Thursday, July 31, 2014

You're Invited to Our Field Days | by Michelle Stolte

Would you love to learn more about center pivots? Come to one of the Valley® Irrigation Field Days!

Which was the last organization that hosted a center pivot irrigation field day? Maybe a university? Or an extension office? Maybe no one in your area?

We are guessing that a lot of you may selected the “no one” answer, which is one of the reasons why, in 2013, we created our first field day, which was held at a grower’s farm near Valley, NE. 

Another reason we created the field days was that we were seeing (and continue to see) an increased number of visitors, especially those from foreign countries, coming to our facilities for a tour. Those visitors also were asking to speak with local farmers while they were here – thus the birth of the Valley Irrigation field day.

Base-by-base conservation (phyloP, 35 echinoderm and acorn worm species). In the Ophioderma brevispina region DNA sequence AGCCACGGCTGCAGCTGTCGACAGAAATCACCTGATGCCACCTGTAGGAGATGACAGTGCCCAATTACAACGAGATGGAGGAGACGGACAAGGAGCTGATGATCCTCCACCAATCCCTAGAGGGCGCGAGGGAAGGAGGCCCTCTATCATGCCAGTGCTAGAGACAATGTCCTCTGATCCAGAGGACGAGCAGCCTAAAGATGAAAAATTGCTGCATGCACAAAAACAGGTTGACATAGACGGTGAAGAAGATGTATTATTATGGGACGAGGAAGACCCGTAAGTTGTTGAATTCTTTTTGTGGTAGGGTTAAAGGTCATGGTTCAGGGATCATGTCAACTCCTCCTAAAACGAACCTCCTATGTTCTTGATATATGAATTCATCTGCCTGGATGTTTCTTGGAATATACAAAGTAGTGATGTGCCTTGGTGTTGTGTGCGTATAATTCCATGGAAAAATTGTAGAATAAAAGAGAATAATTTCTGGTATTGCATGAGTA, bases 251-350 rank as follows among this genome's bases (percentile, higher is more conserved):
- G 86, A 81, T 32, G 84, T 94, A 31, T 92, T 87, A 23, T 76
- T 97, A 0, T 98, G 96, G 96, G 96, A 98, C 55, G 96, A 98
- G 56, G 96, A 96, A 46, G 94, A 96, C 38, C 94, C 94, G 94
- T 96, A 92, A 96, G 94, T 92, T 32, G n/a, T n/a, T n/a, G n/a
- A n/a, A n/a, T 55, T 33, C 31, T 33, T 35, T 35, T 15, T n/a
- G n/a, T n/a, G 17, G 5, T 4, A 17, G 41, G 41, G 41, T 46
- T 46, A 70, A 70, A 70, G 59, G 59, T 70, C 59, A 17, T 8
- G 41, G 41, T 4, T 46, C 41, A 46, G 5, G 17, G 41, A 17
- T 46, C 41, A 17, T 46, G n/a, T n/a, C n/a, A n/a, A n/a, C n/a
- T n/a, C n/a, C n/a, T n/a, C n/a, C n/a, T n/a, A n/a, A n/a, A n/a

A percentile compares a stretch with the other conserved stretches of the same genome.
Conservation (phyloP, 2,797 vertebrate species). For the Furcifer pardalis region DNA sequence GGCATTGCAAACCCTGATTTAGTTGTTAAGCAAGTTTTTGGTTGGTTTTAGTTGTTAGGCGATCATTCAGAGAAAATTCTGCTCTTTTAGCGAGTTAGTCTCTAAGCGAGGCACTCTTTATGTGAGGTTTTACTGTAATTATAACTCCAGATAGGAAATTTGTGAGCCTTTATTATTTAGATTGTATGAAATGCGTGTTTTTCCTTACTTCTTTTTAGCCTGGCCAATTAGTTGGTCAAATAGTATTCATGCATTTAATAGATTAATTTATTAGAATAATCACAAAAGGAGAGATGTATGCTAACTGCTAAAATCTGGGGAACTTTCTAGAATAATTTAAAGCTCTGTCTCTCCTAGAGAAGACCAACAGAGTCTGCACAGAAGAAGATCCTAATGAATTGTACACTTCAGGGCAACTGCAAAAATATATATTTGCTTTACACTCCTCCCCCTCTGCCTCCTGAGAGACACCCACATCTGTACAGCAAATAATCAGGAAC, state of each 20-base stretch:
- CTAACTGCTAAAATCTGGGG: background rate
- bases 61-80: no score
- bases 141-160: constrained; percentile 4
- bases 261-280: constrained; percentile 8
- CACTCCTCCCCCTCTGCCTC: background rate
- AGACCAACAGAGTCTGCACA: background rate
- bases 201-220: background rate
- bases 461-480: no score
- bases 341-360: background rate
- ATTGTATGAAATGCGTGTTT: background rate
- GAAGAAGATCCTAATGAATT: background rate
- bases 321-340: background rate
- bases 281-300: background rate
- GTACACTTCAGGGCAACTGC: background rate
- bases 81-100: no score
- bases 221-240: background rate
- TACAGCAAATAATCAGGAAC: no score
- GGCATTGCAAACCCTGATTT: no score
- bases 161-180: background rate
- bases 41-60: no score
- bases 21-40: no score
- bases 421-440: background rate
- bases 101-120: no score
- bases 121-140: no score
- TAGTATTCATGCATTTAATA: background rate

Our field days this year are being held in two locations – Valley, NE, and right outside of Fargo, ND. 

The Valley field day is being held August 26 here at our own, brand new, Welcome & Training Center (I’m a little biased, but the center is pretty awesome!). This event will incorporate a factory tour and a grower panel where the visitors will be able to ask local growers  questions about their production. 

Our second field day will be held September 11 near Fargo. Unfortunately, the drive would be rather long to work a factory tour into this one. Instead, we are going to a grower’s farm, visiting one of his many Valley pivots, and hosting a grower panel there as well.

Are you thinking you may already have something on your calendar for those dates? Your're right! August 26 is the first day of the Farm Progress Show, so visitors can easily attend our field day and then make the short drive to Boone, IA, to attend Farm Progress. September 11 is the last day of the Big Iron Trade Show in Fargo, so visitors can attend Big Iron and then come to the Valley field day.